This is how bad the economy is in southwestern Virginia: People are wishing they had more criminals in town.

That’s because Grayson County has a brand-new state prison standing empty. No prisoners. And that means no guards, no administrators, no staff, no jobs.

“I wish they would go ahead and open it up,” said Rhonda James of Mouth of Wilson, echoing many residents there. “We really need it in the county really bad.”

Three hundred new jobs — maybe 350 — that’s what people were told when the prison was planned. With about 11 percent unemployment and no relief in sight, that sounded really good to an awful lot of people here.

But months after the commonwealth finished building the 1,024-bed medium-security prison for $105 million, it remains empty, coils of razor wire and red roofs shining in the sun, new parking lot all but deserted and a yawning warehouse waiting for supplies.

And it’s costing more than $700,000 a year to maintain.

A half-dozen employees work there, keeping the heat on in the winter to prevent the pipes from freezing, the air-conditioning on in summer to prevent mold from growing.

In 2008, the inmate population was projected to grow by a thousand a year, according to a report given to the secretary of public safety. The commonwealth had been expanding prisons and building new ones.

But a couple of things happened: The economy collapsed. And the number of prisoners didn’t grow as expected.

“Recent forecasts across the country have flattened for adults and juveniles, both state and local populations,” Larry Traylor, a spokesman for the Virginia Department of Corrections, said in an e-mail.

In Virginia, he said,“crime rates and most arrest rates are down, even for violent and heavier drug crimes, which are primary drivers of the forecast.”

Experts across the country have been trying to explain the changes, he added, without success.

In 2009, as the recession took hold, then-Gov. Timothy M. Kaine (D) slashed the budget.

With the prison budget in excess of $1 billion at the time, it was an obvious target.

Last year, Gov. Robert F. McDonnell (R) and state legislators continued apace, cutting billions from the state budget.

The commonwealth has closed 10 prisons since January 2009, Traylor said. Southampton Correctional Center, Pulaski Correctional Center, Dinwiddie Correctional Unit, Tazewell Correctional Unit, White Post Detention Center and Chatham Diversion Center were closed before February 2009. Brunswick Correctional Center and Botetourt Correctional Center closed in the winter 2010. In the summer 2010, it was announced that Grayson’s prison would not open. And this April, the James River Correctional Center closed.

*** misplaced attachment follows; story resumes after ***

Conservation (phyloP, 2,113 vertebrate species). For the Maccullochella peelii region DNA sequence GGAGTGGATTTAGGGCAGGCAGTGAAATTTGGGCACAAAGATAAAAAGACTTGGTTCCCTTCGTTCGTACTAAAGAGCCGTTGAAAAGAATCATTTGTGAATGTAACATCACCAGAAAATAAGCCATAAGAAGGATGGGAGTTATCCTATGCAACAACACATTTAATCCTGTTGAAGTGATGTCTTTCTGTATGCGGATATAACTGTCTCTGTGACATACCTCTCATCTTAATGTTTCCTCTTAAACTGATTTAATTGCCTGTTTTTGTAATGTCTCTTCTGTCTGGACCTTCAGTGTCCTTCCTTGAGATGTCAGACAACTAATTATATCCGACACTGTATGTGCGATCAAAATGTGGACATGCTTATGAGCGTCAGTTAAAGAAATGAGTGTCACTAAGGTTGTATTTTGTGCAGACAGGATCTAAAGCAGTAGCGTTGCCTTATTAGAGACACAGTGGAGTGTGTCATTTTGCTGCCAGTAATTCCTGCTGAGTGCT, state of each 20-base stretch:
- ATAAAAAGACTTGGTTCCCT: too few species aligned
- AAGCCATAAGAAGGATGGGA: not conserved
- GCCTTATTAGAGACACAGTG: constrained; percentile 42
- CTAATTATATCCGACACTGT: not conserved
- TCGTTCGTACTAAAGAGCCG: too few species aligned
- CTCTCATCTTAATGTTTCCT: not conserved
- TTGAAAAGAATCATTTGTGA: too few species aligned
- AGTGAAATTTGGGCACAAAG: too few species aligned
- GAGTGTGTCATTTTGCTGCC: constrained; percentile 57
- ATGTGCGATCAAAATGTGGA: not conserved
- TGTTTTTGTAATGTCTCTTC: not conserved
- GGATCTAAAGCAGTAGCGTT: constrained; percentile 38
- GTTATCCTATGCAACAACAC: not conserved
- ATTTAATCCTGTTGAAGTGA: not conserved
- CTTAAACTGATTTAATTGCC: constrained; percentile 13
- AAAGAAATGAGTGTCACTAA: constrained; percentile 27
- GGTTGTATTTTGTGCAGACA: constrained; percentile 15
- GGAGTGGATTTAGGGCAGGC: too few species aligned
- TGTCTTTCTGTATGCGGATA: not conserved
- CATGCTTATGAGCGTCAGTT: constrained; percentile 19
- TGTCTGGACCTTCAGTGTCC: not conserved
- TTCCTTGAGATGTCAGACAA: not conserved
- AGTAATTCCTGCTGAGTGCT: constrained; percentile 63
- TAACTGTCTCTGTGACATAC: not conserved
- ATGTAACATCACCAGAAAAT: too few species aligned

Grayson’s was the only brand-new facility that was closed. Because of the major shortfalls, the $25 million annual operating cost was not included in the state budget.

This year, Del. Charles W. Carrico Sr. (R-Grayson) introduced a budget amendment to staff the prison. But the number of state inmates had dropped, he said, so McDonnell’s administration, with the new Virginia corrections director, Harold Clarke, is evaluating all of the state’s prisons.

McDonnell’s press secretary did not comment.

The amendment died.

“We’re going to do all we can to get this prison open — we just have to be patient and see what this administration finds out about the numbers that we have to work with,” Carrico said. “I know this administration is working hard to not leave a prison that we built unattended but, you know, they inherited a budget deficit. . . . During hard times, cuts have to be made.”

In Grayson, about 50 miles southwest of Roanoke, near the North Carolina line, the signs of hard times are all around: shuttered factories, sagging roofs, blinds hanging in empty storefronts, and, at the industrial park, just one company name on the big sign out front.

“Textile’s gone. Furniture’s leaving. Mills are shutting down,” said Jonathan Sweet, the county administrator. Some residents are still farming, raising Christmas trees or cattle. Many have to drive to other counties for work.

The county’s biggest employer is the school system. In part because officials were anticipating more children coming with the influx of prison jobs, the county raised taxes to build more schools. Without the prison, though, the county’s population didn’t increase.

“It impacts us in every aspect,” said Larry K. Bartlett (R), chairman of the Grayson Board of Supervisors. “People are upset and depressed about the promises that were made. . . . They heard these reports. Now it has not come true, and they’re having to pay the bill — not directly, but indirectly.”

People are worried, Bartlett said. “We are struggling . . . and people are having to drive out of the community to get jobs and are moving out.” That’s why the population has gone down, he said.

Carrico said he believes that a solution might be found — perhaps bringing prisoners in from another state to Grayson’s empty cells.

“We’re on bended knee, hoping the state makes adjustments to the correctional budget,” Sweet said. “I’m hoping something substantial takes place within the next 18 months. It would be a huge boon for Grayson and the region.”